NEW YORK (REUTERS) - The United States has now recorded more than 1 million Covid-19 deaths, according to a Reuters tally, crossing a once-unthinkable milestone about two years after the first cases upended everyday life and quickly transformed it.
The 1 million mark is a stark reminder of the staggering grief and loss caused by the pandemic even as the threat posed by the virus wanes in the minds of many people. It represents about one death for every 327 Americans, or more than the entire population of San Francisco or Seattle.
By the time the World Health Organisation (WHO) declared Covid-19 a global pandemic on March 11, 2020, the virus had claimed 36 lives in the United States. In the months that followed, the deadly virus spread like wildfire, finding fertile ground in densely populated urban areas such as New York City and then reaching every corner of the country.
By June 2020, the US death toll had surpassed the total of the country's military deaths in World War I and it would exceed the American military losses of War World II by January 2021 when more than 405,000 deaths were recorded.
The disease has left few places on Earth untouched, with 6.7 million confirmed deaths globally. The true toll, including those who died of Covid-19 as well as those who perished as an indirect result of the outbreak, is likely closer to 15 million, the WHO said.
Some of the images associated with Covid-19 death are forever burned in the collective mind of Americans: refrigerated trucks stationed outside hospitals overflowing with the dead; intubated patients in sealed-off intensive care units; exhausted doctors and nurses who battled through every wave of the virus.
Millions of Americans eagerly rolled up their sleeves to receive Covid-19 vaccines after distribution began in late 2020. By early 2021, the virus had already claimed a staggering 500,000 lives.
At one point in January of that year, more people died from Covid-19 every day on average than were killed in the Sept 11 attacks in 2001.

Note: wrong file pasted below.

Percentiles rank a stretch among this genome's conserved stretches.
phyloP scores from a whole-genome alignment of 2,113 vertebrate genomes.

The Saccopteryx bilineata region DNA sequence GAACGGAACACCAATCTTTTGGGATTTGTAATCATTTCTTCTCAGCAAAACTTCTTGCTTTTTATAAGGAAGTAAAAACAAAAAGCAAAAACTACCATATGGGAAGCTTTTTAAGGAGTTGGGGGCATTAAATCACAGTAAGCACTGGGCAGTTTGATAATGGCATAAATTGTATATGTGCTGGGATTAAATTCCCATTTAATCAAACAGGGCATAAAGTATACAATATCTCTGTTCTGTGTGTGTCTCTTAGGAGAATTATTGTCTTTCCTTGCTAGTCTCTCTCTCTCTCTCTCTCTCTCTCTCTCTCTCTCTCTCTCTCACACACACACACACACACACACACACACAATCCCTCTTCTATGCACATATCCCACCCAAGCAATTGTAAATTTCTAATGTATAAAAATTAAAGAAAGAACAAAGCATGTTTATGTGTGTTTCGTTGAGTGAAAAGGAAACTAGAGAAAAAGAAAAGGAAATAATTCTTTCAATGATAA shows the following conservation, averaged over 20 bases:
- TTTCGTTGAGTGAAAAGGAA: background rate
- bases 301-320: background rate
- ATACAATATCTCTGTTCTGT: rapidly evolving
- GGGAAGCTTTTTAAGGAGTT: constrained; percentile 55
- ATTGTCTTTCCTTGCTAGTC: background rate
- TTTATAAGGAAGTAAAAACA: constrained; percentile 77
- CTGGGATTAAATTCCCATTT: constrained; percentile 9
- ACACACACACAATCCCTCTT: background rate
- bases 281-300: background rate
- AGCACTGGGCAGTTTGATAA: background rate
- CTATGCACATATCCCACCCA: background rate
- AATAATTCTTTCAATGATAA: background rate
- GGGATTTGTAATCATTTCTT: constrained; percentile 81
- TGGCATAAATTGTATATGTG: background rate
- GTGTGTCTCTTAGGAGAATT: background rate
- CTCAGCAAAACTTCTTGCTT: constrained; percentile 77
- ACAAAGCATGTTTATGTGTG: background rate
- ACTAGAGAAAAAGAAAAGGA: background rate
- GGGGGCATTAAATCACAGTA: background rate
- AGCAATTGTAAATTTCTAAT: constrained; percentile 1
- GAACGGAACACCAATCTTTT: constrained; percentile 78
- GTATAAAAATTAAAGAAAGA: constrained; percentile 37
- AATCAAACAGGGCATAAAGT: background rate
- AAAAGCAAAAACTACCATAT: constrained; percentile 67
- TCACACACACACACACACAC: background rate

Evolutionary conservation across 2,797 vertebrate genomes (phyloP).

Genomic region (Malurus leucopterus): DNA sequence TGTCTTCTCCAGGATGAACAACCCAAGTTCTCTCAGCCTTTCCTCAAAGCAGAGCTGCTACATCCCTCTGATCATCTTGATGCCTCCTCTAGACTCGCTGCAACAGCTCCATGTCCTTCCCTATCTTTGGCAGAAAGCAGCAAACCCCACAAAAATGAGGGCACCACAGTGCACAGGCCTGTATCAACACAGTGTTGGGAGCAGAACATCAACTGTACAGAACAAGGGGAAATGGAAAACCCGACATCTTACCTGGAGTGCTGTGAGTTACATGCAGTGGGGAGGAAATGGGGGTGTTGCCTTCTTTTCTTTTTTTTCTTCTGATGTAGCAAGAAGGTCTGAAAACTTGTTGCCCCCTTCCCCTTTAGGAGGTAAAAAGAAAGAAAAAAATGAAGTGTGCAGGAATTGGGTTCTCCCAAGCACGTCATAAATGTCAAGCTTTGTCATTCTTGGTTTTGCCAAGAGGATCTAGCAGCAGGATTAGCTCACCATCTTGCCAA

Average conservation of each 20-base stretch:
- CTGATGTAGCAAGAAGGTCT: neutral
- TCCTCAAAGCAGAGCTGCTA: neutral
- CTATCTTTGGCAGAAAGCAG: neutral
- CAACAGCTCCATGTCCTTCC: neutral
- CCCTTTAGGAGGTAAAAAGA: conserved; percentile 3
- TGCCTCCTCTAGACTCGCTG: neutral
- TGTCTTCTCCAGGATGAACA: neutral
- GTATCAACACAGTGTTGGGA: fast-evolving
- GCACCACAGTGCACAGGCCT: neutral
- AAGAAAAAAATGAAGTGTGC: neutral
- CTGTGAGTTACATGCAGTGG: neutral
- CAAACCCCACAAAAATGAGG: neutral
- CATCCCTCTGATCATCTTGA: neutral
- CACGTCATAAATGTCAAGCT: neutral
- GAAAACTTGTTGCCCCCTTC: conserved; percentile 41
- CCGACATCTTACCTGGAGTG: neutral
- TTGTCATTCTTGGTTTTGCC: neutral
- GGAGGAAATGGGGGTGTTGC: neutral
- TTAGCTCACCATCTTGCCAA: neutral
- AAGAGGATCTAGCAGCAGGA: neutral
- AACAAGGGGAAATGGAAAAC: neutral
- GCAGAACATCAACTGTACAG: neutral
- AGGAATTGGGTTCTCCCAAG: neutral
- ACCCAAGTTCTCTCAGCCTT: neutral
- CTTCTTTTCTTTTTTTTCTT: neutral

Covid-19 preyed on the elderly and those with compromised health, but it did not spare healthy youth either, killing more than 1,000 children. Researchers estimate 213,000 US children lost at least one parent or primary caregiver during the pandemic, taking an immeasurable emotional toll.
While nestling in big cities, coronavirus has also ravaged rural communities with limited access to medical care.
The pandemic had a disproportionate impact on native communities and communities of colour. It hit harder where people lived in congregate settings, such as prisons, and decimated entire families. It exposed inequalities deeply entrenched in US society and set off a wave of change affecting most aspects of life in the United States.
With the Covid-19 threat subsiding after the Omicron wave last winter, many Americans have shed masks and returned to offices in recent weeks. Restaurants and bars are once again teeming with patrons, and the public's attention has shifted to inflation and economic concerns.
But researchers are already working on yet another booster shot as the virus continues to mutate.
"By no means is it over," said top US infectious disease expert Dr. Anthony Fauci at a recent event. "We still are experiencing a global pandemic."
Tracking the pandemic
Tracking the Covid-19 pandemic is not an exact science. Reuters and the other organisations who make tallies are reaching 1 million US deaths at different times. The variation is due to how each organisation counts Covid-19 deaths. For example, Reuters includes both confirmed and probable deaths where that data is available.
The precise toll of the pandemic may never be truly known.
Some people who died while infected were never tested and do not appear in the data. Others, while having Covid-19, may have died for another reason, such as a cancer, but were still counted.
The CDC estimates that 1.1 million excess deaths have taken place since February 1, 2020, mainly from Covid-19. Excess mortality is the increase in total number of deaths, from any cause, compared with previous years.